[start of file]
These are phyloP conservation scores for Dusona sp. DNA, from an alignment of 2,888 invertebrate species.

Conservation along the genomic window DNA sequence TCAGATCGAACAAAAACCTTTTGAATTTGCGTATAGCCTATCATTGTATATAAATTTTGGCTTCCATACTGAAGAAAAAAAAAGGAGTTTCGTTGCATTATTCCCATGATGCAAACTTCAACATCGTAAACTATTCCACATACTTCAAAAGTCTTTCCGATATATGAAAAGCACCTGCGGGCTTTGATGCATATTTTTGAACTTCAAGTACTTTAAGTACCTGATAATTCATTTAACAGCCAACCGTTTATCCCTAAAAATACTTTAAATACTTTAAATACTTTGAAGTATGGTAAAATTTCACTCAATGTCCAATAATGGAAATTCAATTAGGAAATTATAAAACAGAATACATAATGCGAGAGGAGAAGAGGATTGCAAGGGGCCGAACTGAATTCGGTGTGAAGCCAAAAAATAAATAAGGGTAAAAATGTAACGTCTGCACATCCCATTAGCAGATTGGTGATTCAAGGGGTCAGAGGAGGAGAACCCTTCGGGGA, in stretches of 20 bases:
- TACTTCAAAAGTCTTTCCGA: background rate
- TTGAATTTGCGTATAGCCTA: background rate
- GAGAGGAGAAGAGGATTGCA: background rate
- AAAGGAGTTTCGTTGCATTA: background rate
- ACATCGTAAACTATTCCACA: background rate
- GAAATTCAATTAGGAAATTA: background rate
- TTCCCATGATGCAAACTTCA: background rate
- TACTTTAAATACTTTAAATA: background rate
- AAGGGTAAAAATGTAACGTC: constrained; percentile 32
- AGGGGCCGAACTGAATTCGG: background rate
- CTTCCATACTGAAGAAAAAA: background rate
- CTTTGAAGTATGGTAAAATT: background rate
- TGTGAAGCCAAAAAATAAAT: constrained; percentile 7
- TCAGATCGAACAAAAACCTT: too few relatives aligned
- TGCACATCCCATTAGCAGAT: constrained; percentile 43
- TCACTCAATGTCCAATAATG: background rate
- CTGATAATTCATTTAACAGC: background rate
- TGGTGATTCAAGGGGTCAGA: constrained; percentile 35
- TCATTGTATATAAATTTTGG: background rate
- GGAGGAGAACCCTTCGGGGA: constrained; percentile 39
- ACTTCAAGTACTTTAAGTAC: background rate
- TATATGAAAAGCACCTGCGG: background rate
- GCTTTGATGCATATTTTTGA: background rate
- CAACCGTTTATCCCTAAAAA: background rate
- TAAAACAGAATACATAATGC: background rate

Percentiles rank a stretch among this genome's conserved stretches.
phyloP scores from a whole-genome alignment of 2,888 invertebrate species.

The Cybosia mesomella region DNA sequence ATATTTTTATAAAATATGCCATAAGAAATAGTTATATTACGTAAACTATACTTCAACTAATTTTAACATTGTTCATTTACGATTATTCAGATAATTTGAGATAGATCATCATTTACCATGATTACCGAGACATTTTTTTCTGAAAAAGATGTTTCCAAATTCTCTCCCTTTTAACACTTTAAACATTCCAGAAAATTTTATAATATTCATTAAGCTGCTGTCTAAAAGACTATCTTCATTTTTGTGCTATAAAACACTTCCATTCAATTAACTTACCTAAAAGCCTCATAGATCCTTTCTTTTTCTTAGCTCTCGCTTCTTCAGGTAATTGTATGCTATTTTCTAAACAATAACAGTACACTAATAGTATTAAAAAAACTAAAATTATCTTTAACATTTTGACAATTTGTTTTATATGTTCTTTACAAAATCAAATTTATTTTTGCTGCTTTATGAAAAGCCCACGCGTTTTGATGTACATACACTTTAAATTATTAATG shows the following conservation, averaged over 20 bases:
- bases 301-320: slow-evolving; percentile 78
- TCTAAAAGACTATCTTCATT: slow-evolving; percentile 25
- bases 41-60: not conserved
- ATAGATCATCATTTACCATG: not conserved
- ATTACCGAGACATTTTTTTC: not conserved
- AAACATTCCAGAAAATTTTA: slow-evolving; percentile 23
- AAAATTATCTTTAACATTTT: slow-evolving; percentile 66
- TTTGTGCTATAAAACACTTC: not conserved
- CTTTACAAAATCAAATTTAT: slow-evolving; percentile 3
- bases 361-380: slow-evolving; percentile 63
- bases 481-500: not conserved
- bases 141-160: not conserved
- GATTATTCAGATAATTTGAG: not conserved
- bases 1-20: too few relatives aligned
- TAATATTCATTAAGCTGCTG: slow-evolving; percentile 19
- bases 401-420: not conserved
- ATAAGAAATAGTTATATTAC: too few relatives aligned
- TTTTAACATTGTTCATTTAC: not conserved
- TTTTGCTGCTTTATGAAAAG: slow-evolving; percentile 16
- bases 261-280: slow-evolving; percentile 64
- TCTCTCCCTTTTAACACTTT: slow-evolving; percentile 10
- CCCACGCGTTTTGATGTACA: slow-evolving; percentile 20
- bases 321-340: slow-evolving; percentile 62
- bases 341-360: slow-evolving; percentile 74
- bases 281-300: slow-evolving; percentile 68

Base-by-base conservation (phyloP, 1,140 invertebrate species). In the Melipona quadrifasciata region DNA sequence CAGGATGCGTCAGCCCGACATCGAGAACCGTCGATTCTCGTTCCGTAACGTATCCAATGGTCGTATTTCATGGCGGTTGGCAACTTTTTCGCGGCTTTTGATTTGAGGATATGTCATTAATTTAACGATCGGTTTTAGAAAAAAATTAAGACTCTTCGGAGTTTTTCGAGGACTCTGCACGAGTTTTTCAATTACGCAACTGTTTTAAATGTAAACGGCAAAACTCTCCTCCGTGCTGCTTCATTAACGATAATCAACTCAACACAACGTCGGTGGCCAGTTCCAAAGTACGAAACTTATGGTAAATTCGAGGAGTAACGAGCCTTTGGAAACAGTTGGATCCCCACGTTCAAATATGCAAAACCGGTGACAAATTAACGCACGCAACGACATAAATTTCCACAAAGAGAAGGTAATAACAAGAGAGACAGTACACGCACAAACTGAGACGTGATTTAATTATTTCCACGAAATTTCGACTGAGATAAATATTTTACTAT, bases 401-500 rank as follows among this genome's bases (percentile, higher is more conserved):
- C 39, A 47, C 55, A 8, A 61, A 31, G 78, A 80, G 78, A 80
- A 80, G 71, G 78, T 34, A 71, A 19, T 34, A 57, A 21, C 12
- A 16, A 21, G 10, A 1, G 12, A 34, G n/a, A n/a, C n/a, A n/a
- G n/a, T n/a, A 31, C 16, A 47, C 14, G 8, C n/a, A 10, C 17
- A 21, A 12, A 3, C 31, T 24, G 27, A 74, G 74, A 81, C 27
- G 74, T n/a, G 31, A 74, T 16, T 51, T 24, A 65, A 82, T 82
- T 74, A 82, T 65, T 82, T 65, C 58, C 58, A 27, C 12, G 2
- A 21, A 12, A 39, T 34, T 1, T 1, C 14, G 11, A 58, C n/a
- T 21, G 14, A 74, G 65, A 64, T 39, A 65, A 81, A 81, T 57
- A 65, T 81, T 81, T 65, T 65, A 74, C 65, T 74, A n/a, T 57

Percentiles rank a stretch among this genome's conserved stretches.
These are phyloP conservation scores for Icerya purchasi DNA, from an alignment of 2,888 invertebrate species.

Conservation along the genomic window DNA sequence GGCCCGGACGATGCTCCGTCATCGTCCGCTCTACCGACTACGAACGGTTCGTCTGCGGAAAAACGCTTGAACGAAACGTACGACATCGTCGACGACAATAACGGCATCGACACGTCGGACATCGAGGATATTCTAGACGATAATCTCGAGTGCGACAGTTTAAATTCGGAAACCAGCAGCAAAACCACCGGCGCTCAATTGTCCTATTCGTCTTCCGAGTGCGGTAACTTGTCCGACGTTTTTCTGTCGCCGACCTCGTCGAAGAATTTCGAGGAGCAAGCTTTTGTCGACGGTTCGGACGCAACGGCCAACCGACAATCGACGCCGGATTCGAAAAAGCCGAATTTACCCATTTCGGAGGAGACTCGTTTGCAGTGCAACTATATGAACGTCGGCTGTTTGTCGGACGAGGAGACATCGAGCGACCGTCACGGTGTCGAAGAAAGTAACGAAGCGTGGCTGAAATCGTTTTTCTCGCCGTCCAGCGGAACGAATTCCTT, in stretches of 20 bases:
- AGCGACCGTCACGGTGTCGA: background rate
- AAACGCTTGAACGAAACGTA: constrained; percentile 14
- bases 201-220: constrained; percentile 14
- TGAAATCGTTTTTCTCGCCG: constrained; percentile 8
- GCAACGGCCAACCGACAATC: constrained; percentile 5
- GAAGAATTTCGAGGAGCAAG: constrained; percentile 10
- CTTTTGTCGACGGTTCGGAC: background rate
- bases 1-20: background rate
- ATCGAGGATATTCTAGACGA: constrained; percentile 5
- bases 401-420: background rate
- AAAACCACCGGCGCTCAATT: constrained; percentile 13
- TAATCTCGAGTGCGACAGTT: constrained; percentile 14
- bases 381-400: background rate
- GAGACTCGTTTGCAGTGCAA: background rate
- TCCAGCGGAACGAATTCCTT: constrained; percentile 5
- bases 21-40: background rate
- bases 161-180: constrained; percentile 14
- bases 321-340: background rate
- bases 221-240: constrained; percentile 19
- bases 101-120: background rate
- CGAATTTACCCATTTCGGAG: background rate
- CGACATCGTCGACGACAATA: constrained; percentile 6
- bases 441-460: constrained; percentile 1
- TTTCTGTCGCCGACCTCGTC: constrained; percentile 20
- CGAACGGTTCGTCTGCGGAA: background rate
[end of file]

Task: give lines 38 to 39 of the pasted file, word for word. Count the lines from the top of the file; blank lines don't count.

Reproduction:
- TTTGTGCTATAAAACACTTC: not conserved
- CTTTACAAAATCAAATTTAT: slow-evolving; percentile 3